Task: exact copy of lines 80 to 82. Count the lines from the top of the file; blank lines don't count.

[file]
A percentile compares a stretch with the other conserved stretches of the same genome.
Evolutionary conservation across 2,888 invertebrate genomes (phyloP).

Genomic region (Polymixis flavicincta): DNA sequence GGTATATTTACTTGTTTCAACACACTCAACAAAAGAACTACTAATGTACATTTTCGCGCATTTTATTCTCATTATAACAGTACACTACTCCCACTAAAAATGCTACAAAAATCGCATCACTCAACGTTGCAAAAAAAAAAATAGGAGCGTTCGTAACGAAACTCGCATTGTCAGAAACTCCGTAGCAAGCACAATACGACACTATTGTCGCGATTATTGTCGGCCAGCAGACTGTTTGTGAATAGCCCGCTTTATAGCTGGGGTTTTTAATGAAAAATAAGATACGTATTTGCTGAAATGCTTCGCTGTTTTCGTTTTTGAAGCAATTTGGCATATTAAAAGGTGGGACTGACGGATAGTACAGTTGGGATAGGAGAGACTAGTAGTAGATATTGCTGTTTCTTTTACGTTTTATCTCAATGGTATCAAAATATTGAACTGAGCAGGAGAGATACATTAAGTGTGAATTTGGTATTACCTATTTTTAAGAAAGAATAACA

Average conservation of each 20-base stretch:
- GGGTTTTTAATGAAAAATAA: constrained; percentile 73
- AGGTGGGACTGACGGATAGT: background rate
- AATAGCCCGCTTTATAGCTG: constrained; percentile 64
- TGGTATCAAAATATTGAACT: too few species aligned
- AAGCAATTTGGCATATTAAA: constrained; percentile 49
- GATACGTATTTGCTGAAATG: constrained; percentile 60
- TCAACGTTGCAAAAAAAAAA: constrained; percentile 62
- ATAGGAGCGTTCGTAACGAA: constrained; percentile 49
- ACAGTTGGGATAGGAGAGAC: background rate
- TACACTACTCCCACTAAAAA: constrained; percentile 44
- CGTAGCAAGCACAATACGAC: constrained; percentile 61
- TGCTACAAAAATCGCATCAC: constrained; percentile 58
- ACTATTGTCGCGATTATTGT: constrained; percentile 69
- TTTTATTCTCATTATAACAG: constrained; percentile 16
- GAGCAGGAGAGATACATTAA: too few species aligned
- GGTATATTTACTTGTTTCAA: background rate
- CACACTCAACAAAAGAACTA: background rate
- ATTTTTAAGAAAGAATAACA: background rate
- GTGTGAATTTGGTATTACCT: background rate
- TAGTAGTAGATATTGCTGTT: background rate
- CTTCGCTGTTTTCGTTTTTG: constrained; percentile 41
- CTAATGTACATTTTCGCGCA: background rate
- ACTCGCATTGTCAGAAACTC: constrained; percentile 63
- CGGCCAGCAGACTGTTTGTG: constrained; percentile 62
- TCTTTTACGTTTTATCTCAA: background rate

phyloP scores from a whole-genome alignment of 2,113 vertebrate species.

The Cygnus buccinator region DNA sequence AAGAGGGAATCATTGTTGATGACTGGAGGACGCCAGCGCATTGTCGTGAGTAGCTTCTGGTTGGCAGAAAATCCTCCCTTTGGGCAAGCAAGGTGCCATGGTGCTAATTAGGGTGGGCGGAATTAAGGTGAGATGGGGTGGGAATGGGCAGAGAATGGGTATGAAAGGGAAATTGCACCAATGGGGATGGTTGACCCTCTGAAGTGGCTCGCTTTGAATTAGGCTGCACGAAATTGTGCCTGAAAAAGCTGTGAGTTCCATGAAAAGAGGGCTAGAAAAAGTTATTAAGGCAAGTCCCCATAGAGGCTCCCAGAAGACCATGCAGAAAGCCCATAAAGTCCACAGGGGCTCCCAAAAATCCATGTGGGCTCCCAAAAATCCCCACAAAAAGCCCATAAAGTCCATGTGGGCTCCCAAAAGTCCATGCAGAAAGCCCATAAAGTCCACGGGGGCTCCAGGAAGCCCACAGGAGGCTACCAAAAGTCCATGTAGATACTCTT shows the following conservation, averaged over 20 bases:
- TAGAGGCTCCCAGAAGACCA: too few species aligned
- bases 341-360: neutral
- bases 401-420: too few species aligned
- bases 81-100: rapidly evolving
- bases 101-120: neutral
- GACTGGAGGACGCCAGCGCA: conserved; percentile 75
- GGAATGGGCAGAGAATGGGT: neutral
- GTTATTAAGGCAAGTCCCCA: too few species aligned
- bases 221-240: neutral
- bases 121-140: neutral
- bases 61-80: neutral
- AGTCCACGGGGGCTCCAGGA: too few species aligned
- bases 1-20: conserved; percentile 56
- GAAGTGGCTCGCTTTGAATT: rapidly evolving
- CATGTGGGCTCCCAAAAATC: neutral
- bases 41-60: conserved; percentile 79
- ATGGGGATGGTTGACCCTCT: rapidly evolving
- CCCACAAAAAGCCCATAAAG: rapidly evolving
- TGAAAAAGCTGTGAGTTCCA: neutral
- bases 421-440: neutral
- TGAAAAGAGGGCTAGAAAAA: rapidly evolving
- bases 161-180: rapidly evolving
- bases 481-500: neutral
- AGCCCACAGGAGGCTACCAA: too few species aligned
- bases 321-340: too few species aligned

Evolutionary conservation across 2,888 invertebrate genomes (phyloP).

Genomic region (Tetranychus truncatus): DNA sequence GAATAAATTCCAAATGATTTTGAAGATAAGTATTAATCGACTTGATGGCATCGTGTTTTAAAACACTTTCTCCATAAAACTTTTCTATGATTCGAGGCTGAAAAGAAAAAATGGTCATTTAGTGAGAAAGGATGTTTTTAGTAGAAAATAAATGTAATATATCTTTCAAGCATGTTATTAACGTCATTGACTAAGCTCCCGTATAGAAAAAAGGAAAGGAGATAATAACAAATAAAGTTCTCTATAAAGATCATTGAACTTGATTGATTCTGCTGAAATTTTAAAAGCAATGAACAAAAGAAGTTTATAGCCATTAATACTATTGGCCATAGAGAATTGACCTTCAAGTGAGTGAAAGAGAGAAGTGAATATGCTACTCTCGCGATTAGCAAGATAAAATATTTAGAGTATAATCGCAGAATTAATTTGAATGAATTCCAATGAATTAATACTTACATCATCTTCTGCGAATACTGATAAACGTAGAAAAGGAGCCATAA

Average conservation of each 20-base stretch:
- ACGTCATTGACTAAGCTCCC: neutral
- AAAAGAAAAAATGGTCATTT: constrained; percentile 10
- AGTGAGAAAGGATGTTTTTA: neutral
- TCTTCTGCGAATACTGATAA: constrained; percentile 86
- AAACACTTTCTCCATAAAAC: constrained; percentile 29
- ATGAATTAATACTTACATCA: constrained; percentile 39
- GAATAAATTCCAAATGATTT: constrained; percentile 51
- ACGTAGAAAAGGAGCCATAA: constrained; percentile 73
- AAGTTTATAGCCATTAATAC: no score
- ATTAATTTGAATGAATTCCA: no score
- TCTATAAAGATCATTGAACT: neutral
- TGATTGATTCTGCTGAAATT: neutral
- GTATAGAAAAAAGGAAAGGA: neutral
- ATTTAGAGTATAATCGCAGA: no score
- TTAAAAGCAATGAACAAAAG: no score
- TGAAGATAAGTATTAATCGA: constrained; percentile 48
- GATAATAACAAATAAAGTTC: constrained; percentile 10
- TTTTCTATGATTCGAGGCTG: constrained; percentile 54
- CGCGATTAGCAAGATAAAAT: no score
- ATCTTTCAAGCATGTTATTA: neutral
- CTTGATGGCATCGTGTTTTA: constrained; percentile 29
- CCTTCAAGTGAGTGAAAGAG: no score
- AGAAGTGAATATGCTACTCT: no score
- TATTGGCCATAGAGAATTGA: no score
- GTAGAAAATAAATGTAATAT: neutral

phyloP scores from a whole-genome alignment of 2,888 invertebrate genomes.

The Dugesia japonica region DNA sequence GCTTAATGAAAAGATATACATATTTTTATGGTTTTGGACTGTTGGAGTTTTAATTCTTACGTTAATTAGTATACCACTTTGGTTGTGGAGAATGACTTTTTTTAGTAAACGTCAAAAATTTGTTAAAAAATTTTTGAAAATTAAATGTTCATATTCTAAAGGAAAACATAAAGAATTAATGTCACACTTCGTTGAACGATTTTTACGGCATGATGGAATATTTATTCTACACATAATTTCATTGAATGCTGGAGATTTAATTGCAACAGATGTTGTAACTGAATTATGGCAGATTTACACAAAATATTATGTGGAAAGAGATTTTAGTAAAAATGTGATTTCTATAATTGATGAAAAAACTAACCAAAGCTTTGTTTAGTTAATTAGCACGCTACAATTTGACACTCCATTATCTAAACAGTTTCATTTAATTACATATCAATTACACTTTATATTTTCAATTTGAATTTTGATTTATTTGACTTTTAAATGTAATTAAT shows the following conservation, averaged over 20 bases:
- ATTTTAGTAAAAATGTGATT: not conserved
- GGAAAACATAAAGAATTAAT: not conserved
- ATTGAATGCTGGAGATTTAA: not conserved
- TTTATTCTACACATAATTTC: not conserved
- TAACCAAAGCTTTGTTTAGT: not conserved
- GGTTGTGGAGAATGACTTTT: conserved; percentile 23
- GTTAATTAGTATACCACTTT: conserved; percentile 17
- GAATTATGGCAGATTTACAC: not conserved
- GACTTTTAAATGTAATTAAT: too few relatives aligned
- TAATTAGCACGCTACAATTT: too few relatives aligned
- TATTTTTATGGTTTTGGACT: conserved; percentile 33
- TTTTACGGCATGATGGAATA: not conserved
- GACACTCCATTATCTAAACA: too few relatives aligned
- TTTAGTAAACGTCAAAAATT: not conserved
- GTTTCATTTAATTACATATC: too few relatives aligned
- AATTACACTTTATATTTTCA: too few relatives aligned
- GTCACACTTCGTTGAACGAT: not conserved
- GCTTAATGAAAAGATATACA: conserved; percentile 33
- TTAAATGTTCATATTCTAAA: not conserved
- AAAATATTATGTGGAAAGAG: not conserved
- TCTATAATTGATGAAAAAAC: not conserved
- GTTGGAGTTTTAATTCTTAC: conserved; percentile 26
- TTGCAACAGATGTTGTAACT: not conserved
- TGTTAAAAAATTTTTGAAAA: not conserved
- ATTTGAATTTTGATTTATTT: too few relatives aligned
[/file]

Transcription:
- CTTGATGGCATCGTGTTTTA: constrained; percentile 29
- CCTTCAAGTGAGTGAAAGAG: no score
- AGAAGTGAATATGCTACTCT: no score